The construction sector posted a seasonally adjusted decline of 600 in March 2012 from a month ago. Since March 2011 employment in construction has increased by 1,200 positions.
Kentucky’s manufacturing sector lost 1,300 jobs in March 2012 compared to the previous month. Since March 2011, employment in manufacturing has increased by 2,500 jobs.
“Manufacturing, especially in the area of durable goods, faces stiff global competition,” said Shanker. “To remain viable, the industry is contracting out certain key functions, like payroll and legal services, to the service sector. This phenomenon of moving away from vertical integration, where all jobs related to a single establishment are under one umbrella, has resulted in a decline in manufacturing employment. The jobs are still there. They are merely being performed in another sector of the economy.”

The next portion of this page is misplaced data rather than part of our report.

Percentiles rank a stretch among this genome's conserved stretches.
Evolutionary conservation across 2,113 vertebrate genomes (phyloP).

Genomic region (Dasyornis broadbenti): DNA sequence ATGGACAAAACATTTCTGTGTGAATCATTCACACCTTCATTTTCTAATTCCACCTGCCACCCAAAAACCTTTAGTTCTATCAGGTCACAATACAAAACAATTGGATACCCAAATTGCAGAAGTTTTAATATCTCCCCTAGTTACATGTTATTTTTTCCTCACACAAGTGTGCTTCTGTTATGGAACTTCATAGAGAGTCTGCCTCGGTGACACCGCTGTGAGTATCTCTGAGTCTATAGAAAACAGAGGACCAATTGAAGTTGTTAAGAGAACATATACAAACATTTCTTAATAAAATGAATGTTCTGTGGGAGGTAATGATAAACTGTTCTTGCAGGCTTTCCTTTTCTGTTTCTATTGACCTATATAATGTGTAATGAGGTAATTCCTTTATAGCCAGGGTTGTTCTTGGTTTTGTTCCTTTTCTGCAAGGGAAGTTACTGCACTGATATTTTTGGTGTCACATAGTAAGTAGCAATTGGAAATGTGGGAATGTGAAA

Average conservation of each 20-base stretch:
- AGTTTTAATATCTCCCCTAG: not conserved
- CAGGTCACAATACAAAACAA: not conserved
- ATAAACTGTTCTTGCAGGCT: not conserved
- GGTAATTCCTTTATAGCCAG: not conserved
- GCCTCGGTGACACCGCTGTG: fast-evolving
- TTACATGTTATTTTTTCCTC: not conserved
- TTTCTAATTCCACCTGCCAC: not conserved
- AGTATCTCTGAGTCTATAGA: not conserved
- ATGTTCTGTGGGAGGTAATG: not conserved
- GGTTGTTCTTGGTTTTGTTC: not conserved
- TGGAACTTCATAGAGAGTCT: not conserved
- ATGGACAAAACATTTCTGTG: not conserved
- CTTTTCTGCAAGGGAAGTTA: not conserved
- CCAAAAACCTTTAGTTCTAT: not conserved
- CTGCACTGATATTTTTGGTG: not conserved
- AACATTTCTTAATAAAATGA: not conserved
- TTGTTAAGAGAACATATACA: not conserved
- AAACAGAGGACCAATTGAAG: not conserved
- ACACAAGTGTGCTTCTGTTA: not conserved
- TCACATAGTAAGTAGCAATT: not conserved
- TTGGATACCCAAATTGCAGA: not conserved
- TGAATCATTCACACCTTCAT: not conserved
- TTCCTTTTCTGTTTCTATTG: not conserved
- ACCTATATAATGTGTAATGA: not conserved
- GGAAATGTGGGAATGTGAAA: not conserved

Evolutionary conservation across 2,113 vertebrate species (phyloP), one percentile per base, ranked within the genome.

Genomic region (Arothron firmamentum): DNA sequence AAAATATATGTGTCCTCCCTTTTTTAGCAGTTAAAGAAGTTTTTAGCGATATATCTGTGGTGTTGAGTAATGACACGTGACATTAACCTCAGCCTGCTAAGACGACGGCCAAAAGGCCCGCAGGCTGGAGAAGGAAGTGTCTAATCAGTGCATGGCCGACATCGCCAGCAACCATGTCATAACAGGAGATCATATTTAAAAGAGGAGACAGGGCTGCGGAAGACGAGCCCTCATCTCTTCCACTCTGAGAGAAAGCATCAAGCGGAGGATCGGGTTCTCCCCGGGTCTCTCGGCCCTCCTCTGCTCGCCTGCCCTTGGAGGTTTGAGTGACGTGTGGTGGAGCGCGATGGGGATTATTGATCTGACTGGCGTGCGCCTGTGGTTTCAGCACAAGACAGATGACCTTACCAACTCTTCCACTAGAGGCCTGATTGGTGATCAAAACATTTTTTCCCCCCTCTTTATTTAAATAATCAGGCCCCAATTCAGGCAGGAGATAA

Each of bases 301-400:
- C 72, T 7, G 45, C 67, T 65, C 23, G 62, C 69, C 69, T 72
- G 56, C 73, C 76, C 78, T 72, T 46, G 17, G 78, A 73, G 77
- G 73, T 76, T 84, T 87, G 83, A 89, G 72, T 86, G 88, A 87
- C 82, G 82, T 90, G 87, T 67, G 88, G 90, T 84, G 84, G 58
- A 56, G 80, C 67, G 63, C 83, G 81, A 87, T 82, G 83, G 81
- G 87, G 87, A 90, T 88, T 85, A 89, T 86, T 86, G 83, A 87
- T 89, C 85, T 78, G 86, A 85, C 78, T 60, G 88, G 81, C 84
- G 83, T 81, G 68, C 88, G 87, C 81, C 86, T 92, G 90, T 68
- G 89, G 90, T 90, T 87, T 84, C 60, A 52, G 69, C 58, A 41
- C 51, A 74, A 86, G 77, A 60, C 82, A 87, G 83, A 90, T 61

Civilian labor force statistics include nonmilitary workers and unemployed Kentuckians who are actively seeking work. They do not include unemployed Kentuckians who have not looked for employment within the past four weeks.
Kentucky’s statewide unemployment rate and employment levels are seasonally adjusted. Employment statistics undergo sharp fluctuations due to seasonal events, such as weather changes, harvests, holidays and school openings and closings. Seasonal adjustments eliminate these influences and make it easier to observe statistical trends. However, because of the small sample size, county unemployment rates are not seasonally adjusted.